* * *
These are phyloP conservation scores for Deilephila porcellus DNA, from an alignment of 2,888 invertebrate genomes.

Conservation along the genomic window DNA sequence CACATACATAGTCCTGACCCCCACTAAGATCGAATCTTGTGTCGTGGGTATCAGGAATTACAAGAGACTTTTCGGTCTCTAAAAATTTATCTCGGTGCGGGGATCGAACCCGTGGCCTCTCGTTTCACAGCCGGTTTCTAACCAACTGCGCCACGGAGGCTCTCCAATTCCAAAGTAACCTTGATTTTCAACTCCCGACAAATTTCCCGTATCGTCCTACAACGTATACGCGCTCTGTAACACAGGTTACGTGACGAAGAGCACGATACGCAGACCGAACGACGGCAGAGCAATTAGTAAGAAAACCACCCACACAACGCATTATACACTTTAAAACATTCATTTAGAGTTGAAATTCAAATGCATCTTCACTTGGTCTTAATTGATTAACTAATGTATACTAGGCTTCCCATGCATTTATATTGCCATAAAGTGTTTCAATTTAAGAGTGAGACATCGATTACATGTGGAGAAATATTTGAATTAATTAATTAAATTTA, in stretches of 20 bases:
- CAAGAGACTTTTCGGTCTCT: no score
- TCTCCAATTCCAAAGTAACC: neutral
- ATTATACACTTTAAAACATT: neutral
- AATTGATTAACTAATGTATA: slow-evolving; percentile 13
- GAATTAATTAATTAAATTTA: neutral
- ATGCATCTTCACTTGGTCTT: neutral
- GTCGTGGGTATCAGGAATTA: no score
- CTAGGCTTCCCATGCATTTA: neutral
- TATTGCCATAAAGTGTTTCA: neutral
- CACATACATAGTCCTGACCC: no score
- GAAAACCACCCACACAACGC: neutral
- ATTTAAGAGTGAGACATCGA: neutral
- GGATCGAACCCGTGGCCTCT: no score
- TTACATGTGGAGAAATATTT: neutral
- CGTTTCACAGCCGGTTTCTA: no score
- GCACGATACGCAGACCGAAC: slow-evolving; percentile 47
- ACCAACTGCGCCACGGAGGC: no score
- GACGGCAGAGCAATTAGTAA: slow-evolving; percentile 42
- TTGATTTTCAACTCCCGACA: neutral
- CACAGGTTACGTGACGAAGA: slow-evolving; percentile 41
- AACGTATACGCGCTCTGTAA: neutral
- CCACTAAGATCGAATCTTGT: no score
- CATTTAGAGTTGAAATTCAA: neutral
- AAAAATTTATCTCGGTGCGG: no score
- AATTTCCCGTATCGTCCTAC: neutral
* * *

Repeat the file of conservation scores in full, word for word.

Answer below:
These are phyloP conservation scores for Deilephila porcellus DNA, from an alignment of 2,888 invertebrate genomes.

Conservation along the genomic window DNA sequence CACATACATAGTCCTGACCCCCACTAAGATCGAATCTTGTGTCGTGGGTATCAGGAATTACAAGAGACTTTTCGGTCTCTAAAAATTTATCTCGGTGCGGGGATCGAACCCGTGGCCTCTCGTTTCACAGCCGGTTTCTAACCAACTGCGCCACGGAGGCTCTCCAATTCCAAAGTAACCTTGATTTTCAACTCCCGACAAATTTCCCGTATCGTCCTACAACGTATACGCGCTCTGTAACACAGGTTACGTGACGAAGAGCACGATACGCAGACCGAACGACGGCAGAGCAATTAGTAAGAAAACCACCCACACAACGCATTATACACTTTAAAACATTCATTTAGAGTTGAAATTCAAATGCATCTTCACTTGGTCTTAATTGATTAACTAATGTATACTAGGCTTCCCATGCATTTATATTGCCATAAAGTGTTTCAATTTAAGAGTGAGACATCGATTACATGTGGAGAAATATTTGAATTAATTAATTAAATTTA, in stretches of 20 bases:
- CAAGAGACTTTTCGGTCTCT: no score
- TCTCCAATTCCAAAGTAACC: neutral
- ATTATACACTTTAAAACATT: neutral
- AATTGATTAACTAATGTATA: slow-evolving; percentile 13
- GAATTAATTAATTAAATTTA: neutral
- ATGCATCTTCACTTGGTCTT: neutral
- GTCGTGGGTATCAGGAATTA: no score
- CTAGGCTTCCCATGCATTTA: neutral
- TATTGCCATAAAGTGTTTCA: neutral
- CACATACATAGTCCTGACCC: no score
- GAAAACCACCCACACAACGC: neutral
- ATTTAAGAGTGAGACATCGA: neutral
- GGATCGAACCCGTGGCCTCT: no score
- TTACATGTGGAGAAATATTT: neutral
- CGTTTCACAGCCGGTTTCTA: no score
- GCACGATACGCAGACCGAAC: slow-evolving; percentile 47
- ACCAACTGCGCCACGGAGGC: no score
- GACGGCAGAGCAATTAGTAA: slow-evolving; percentile 42
- TTGATTTTCAACTCCCGACA: neutral
- CACAGGTTACGTGACGAAGA: slow-evolving; percentile 41
- AACGTATACGCGCTCTGTAA: neutral
- CCACTAAGATCGAATCTTGT: no score
- CATTTAGAGTTGAAATTCAA: neutral
- AAAAATTTATCTCGGTGCGG: no score
- AATTTCCCGTATCGTCCTAC: neutral